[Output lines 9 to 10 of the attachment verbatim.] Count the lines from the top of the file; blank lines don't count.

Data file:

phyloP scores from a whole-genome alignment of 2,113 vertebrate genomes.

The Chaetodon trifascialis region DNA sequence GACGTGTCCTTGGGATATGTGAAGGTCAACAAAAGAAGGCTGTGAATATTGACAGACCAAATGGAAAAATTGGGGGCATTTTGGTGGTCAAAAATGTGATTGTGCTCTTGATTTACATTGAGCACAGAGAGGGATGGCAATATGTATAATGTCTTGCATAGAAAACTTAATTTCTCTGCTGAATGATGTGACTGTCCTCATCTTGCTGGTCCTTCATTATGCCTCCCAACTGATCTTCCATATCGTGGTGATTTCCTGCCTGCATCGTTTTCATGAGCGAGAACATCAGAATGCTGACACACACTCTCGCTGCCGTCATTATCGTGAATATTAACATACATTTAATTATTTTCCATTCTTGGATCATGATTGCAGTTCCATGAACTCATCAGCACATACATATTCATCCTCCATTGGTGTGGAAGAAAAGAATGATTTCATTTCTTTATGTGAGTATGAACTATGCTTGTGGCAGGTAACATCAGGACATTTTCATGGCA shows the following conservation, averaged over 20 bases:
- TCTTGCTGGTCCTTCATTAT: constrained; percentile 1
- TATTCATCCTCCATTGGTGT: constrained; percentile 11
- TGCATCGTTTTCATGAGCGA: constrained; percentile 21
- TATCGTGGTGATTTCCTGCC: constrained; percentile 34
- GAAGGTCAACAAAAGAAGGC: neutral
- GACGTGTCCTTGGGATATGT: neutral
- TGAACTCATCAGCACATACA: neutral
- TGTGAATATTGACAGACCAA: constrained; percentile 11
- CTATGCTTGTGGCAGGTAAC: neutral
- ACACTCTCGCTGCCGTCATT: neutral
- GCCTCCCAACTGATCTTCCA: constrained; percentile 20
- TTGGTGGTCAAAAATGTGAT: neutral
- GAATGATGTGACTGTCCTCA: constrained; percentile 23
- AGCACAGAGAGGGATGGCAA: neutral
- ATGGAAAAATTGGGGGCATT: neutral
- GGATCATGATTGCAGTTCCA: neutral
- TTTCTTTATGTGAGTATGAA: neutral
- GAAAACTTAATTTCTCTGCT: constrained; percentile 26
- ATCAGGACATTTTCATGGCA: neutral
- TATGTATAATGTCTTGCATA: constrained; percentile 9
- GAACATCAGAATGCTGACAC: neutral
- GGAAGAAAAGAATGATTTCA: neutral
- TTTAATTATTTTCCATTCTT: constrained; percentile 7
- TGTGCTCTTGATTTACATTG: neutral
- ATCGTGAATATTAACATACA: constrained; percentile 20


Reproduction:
- TGAACTCATCAGCACATACA: neutral
- TGTGAATATTGACAGACCAA: constrained; percentile 11